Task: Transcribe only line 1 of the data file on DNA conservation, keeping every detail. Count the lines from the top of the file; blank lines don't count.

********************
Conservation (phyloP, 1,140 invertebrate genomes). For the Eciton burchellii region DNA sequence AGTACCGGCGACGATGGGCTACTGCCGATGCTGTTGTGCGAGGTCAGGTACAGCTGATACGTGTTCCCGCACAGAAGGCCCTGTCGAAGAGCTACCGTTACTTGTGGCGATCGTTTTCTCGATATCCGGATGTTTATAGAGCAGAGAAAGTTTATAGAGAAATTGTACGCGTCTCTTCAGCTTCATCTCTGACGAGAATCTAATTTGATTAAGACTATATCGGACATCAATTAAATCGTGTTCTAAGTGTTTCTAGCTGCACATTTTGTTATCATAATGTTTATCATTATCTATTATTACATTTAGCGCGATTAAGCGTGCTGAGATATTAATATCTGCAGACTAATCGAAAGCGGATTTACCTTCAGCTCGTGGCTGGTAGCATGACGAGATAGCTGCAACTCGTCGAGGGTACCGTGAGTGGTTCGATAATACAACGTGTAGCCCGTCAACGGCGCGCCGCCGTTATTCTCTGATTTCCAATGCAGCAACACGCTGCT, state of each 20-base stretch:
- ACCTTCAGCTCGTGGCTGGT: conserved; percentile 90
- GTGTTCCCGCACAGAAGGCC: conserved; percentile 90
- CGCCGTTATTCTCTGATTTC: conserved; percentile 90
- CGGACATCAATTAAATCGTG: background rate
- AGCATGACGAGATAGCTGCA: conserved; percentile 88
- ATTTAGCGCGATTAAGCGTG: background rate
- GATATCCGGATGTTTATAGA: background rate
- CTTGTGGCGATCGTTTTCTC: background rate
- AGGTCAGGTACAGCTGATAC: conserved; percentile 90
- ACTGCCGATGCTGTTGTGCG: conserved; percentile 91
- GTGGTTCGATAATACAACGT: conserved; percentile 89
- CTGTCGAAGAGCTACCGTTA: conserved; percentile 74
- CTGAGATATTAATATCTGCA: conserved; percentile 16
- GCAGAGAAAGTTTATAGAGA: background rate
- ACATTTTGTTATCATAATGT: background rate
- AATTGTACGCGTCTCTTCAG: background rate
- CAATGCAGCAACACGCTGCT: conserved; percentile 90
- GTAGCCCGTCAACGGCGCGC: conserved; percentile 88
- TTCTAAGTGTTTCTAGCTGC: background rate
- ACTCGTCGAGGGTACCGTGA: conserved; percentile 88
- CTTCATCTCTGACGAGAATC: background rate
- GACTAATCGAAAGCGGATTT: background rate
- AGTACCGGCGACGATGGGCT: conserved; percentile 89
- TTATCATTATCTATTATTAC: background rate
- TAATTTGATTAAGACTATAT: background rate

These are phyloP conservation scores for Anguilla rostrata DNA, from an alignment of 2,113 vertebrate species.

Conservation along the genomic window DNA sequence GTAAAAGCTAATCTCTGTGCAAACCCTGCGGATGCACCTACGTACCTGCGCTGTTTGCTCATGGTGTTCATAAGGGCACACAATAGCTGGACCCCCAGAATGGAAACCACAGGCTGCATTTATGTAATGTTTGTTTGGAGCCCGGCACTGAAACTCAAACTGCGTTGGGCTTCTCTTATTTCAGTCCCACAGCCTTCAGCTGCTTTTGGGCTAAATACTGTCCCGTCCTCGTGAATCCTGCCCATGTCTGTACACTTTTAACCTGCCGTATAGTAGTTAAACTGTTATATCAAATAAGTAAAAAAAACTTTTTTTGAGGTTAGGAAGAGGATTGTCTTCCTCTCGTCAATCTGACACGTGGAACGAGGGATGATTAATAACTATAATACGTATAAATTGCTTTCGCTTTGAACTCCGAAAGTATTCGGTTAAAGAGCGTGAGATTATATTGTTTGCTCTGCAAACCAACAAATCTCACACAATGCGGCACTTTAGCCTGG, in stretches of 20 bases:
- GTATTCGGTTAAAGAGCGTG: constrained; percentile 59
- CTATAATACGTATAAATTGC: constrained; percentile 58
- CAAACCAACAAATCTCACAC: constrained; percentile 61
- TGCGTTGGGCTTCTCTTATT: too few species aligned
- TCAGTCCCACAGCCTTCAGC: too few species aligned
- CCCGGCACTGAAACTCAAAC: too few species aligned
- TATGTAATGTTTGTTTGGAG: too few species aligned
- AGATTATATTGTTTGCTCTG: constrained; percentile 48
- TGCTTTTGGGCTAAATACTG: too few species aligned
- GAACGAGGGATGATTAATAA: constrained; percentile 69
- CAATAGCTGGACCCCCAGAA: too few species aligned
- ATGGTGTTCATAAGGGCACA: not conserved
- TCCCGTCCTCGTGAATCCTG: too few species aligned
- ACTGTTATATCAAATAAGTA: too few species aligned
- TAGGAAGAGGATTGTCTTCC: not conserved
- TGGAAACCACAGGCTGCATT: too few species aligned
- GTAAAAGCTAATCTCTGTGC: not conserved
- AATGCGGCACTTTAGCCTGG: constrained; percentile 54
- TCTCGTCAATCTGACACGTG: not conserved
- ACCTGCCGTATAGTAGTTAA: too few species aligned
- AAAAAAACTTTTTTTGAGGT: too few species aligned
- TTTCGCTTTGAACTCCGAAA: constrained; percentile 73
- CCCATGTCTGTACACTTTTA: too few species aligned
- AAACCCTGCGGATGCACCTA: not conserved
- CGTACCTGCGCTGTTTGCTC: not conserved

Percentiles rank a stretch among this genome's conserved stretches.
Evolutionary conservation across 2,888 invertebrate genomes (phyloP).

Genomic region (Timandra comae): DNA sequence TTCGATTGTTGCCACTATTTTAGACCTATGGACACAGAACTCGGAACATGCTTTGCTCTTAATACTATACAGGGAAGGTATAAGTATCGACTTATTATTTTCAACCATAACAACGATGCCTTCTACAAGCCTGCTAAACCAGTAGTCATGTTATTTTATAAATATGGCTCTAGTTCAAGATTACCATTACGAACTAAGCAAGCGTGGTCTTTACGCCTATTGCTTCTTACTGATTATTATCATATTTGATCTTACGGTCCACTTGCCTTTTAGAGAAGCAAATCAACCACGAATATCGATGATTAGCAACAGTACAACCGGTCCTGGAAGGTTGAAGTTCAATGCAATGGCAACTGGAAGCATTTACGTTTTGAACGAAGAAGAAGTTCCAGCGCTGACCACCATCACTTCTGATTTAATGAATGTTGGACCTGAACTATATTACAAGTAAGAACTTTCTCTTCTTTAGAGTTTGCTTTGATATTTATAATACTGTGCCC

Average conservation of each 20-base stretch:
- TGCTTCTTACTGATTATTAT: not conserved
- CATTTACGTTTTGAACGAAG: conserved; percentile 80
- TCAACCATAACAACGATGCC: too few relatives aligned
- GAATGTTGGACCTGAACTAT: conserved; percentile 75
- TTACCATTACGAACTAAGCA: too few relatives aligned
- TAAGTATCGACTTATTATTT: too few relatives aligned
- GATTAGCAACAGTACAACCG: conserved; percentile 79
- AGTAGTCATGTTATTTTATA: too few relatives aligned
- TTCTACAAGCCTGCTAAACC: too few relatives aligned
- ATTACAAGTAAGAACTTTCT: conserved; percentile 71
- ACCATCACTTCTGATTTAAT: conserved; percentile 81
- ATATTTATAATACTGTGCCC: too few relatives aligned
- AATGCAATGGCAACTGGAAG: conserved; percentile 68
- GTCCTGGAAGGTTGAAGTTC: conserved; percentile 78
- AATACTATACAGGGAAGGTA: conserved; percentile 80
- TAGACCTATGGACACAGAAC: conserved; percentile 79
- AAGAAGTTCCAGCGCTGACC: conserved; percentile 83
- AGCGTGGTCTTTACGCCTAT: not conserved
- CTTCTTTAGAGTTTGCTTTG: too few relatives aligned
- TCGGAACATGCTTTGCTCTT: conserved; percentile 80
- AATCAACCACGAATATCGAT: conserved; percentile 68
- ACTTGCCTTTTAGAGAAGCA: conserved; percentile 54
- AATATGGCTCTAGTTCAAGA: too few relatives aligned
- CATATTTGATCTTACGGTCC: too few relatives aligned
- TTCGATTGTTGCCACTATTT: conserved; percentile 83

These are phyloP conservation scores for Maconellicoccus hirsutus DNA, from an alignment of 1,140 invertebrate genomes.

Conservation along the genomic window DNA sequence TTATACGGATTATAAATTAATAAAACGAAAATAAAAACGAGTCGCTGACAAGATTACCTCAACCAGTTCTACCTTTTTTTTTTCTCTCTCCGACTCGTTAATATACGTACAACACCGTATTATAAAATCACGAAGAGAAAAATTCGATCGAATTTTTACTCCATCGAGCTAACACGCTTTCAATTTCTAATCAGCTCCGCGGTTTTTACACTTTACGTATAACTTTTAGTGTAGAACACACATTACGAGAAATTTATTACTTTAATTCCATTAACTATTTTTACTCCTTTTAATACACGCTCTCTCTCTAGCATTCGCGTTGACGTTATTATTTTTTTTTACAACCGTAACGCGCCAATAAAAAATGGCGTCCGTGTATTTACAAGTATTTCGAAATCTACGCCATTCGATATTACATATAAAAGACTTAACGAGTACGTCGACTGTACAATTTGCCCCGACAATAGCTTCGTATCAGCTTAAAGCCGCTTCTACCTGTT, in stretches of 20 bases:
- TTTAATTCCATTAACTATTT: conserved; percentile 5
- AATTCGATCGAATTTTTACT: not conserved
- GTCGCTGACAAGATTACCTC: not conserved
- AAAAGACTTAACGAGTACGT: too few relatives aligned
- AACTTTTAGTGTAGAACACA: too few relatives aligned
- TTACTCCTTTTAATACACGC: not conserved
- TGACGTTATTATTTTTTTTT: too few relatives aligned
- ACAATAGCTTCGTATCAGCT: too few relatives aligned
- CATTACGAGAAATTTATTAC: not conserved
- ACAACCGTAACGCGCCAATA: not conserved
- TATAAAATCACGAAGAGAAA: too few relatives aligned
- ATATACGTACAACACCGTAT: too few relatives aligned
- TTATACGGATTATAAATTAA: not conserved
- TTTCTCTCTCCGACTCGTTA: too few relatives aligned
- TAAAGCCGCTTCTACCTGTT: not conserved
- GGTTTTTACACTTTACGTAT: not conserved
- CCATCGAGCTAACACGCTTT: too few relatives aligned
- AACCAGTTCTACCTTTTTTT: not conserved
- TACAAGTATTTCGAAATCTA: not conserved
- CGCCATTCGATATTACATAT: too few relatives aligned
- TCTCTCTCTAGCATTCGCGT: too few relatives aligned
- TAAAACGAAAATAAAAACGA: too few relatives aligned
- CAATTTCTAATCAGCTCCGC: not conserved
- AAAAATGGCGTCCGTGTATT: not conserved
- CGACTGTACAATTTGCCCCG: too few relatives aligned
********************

Conservation (phyloP, 1,140 invertebrate genomes). For the Eciton burchellii region DNA sequence AGTACCGGCGACGATGGGCTACTGCCGATGCTGTTGTGCGAGGTCAGGTACAGCTGATACGTGTTCCCGCACAGAAGGCCCTGTCGAAGAGCTACCGTTACTTGTGGCGATCGTTTTCTCGATATCCGGATGTTTATAGAGCAGAGAAAGTTTATAGAGAAATTGTACGCGTCTCTTCAGCTTCATCTCTGACGAGAATCTAATTTGATTAAGACTATATCGGACATCAATTAAATCGTGTTCTAAGTGTTTCTAGCTGCACATTTTGTTATCATAATGTTTATCATTATCTATTATTACATTTAGCGCGATTAAGCGTGCTGAGATATTAATATCTGCAGACTAATCGAAAGCGGATTTACCTTCAGCTCGTGGCTGGTAGCATGACGAGATAGCTGCAACTCGTCGAGGGTACCGTGAGTGGTTCGATAATACAACGTGTAGCCCGTCAACGGCGCGCCGCCGTTATTCTCTGATTTCCAATGCAGCAACACGCTGCT, state of each 20-base stretch: